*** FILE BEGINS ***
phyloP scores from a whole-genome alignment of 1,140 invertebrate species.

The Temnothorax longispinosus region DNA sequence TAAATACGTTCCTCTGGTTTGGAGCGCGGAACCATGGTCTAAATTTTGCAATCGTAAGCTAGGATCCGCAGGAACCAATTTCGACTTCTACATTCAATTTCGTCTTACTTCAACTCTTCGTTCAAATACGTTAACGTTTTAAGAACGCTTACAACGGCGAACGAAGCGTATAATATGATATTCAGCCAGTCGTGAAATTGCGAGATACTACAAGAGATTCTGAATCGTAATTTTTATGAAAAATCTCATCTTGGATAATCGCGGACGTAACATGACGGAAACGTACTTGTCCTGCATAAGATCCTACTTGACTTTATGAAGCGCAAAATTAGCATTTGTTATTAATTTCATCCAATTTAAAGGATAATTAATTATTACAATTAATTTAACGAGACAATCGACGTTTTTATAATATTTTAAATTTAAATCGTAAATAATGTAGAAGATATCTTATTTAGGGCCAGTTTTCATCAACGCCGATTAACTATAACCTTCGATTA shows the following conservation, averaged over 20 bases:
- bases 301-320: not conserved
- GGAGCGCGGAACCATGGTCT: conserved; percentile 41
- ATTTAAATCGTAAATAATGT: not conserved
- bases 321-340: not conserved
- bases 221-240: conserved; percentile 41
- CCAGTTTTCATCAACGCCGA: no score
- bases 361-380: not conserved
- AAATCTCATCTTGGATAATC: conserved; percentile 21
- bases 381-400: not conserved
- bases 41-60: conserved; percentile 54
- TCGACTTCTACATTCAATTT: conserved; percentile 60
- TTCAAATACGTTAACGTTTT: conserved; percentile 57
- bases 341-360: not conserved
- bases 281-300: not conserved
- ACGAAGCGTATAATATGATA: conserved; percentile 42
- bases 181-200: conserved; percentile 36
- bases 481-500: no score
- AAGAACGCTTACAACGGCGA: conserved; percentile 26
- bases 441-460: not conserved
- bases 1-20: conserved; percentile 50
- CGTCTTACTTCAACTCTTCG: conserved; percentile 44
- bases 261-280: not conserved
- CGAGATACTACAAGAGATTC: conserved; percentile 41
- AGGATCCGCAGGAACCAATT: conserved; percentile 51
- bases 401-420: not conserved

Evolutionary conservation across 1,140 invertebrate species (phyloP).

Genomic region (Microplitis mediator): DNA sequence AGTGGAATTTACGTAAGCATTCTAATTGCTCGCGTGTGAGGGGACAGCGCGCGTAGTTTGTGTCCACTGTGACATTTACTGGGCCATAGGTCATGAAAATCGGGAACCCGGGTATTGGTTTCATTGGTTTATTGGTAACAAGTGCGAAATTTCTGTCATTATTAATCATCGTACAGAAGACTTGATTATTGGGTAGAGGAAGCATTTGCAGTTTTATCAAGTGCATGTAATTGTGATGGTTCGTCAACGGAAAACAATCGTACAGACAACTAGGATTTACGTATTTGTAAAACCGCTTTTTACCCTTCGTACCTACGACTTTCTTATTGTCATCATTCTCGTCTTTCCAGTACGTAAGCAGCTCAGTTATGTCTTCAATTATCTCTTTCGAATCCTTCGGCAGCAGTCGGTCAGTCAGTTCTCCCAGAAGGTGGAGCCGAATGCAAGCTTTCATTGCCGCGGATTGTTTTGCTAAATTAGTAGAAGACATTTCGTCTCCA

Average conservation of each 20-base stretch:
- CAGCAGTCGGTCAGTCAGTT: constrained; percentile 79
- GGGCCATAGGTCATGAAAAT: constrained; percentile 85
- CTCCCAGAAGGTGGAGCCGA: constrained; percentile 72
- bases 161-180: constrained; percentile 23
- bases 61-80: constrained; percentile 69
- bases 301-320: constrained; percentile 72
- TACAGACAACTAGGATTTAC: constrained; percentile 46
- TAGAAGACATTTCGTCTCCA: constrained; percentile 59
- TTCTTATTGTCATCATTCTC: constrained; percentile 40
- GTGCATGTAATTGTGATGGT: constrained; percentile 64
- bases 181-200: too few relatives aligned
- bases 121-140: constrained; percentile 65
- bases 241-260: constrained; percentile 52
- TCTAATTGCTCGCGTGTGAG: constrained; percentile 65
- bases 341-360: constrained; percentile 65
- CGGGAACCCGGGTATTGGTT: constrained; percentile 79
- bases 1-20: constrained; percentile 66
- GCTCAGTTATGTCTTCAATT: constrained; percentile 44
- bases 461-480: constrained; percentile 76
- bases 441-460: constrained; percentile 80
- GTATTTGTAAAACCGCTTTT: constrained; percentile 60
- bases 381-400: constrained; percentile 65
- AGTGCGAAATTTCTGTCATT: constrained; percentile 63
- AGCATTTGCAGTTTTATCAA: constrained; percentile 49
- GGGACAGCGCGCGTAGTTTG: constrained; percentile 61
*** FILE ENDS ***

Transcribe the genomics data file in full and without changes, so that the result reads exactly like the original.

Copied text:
phyloP scores from a whole-genome alignment of 1,140 invertebrate species.

The Temnothorax longispinosus region DNA sequence TAAATACGTTCCTCTGGTTTGGAGCGCGGAACCATGGTCTAAATTTTGCAATCGTAAGCTAGGATCCGCAGGAACCAATTTCGACTTCTACATTCAATTTCGTCTTACTTCAACTCTTCGTTCAAATACGTTAACGTTTTAAGAACGCTTACAACGGCGAACGAAGCGTATAATATGATATTCAGCCAGTCGTGAAATTGCGAGATACTACAAGAGATTCTGAATCGTAATTTTTATGAAAAATCTCATCTTGGATAATCGCGGACGTAACATGACGGAAACGTACTTGTCCTGCATAAGATCCTACTTGACTTTATGAAGCGCAAAATTAGCATTTGTTATTAATTTCATCCAATTTAAAGGATAATTAATTATTACAATTAATTTAACGAGACAATCGACGTTTTTATAATATTTTAAATTTAAATCGTAAATAATGTAGAAGATATCTTATTTAGGGCCAGTTTTCATCAACGCCGATTAACTATAACCTTCGATTA shows the following conservation, averaged over 20 bases:
- bases 301-320: not conserved
- GGAGCGCGGAACCATGGTCT: conserved; percentile 41
- ATTTAAATCGTAAATAATGT: not conserved
- bases 321-340: not conserved
- bases 221-240: conserved; percentile 41
- CCAGTTTTCATCAACGCCGA: no score
- bases 361-380: not conserved
- AAATCTCATCTTGGATAATC: conserved; percentile 21
- bases 381-400: not conserved
- bases 41-60: conserved; percentile 54
- TCGACTTCTACATTCAATTT: conserved; percentile 60
- TTCAAATACGTTAACGTTTT: conserved; percentile 57
- bases 341-360: not conserved
- bases 281-300: not conserved
- ACGAAGCGTATAATATGATA: conserved; percentile 42
- bases 181-200: conserved; percentile 36
- bases 481-500: no score
- AAGAACGCTTACAACGGCGA: conserved; percentile 26
- bases 441-460: not conserved
- bases 1-20: conserved; percentile 50
- CGTCTTACTTCAACTCTTCG: conserved; percentile 44
- bases 261-280: not conserved
- CGAGATACTACAAGAGATTC: conserved; percentile 41
- AGGATCCGCAGGAACCAATT: conserved; percentile 51
- bases 401-420: not conserved

Evolutionary conservation across 1,140 invertebrate species (phyloP).

Genomic region (Microplitis mediator): DNA sequence AGTGGAATTTACGTAAGCATTCTAATTGCTCGCGTGTGAGGGGACAGCGCGCGTAGTTTGTGTCCACTGTGACATTTACTGGGCCATAGGTCATGAAAATCGGGAACCCGGGTATTGGTTTCATTGGTTTATTGGTAACAAGTGCGAAATTTCTGTCATTATTAATCATCGTACAGAAGACTTGATTATTGGGTAGAGGAAGCATTTGCAGTTTTATCAAGTGCATGTAATTGTGATGGTTCGTCAACGGAAAACAATCGTACAGACAACTAGGATTTACGTATTTGTAAAACCGCTTTTTACCCTTCGTACCTACGACTTTCTTATTGTCATCATTCTCGTCTTTCCAGTACGTAAGCAGCTCAGTTATGTCTTCAATTATCTCTTTCGAATCCTTCGGCAGCAGTCGGTCAGTCAGTTCTCCCAGAAGGTGGAGCCGAATGCAAGCTTTCATTGCCGCGGATTGTTTTGCTAAATTAGTAGAAGACATTTCGTCTCCA

Average conservation of each 20-base stretch:
- CAGCAGTCGGTCAGTCAGTT: constrained; percentile 79
- GGGCCATAGGTCATGAAAAT: constrained; percentile 85
- CTCCCAGAAGGTGGAGCCGA: constrained; percentile 72
- bases 161-180: constrained; percentile 23
- bases 61-80: constrained; percentile 69
- bases 301-320: constrained; percentile 72
- TACAGACAACTAGGATTTAC: constrained; percentile 46
- TAGAAGACATTTCGTCTCCA: constrained; percentile 59
- TTCTTATTGTCATCATTCTC: constrained; percentile 40
- GTGCATGTAATTGTGATGGT: constrained; percentile 64
- bases 181-200: too few relatives aligned
- bases 121-140: constrained; percentile 65
- bases 241-260: constrained; percentile 52
- TCTAATTGCTCGCGTGTGAG: constrained; percentile 65
- bases 341-360: constrained; percentile 65
- CGGGAACCCGGGTATTGGTT: constrained; percentile 79
- bases 1-20: constrained; percentile 66
- GCTCAGTTATGTCTTCAATT: constrained; percentile 44
- bases 461-480: constrained; percentile 76
- bases 441-460: constrained; percentile 80
- GTATTTGTAAAACCGCTTTT: constrained; percentile 60
- bases 381-400: constrained; percentile 65
- AGTGCGAAATTTCTGTCATT: constrained; percentile 63
- AGCATTTGCAGTTTTATCAA: constrained; percentile 49
- GGGACAGCGCGCGTAGTTTG: constrained; percentile 61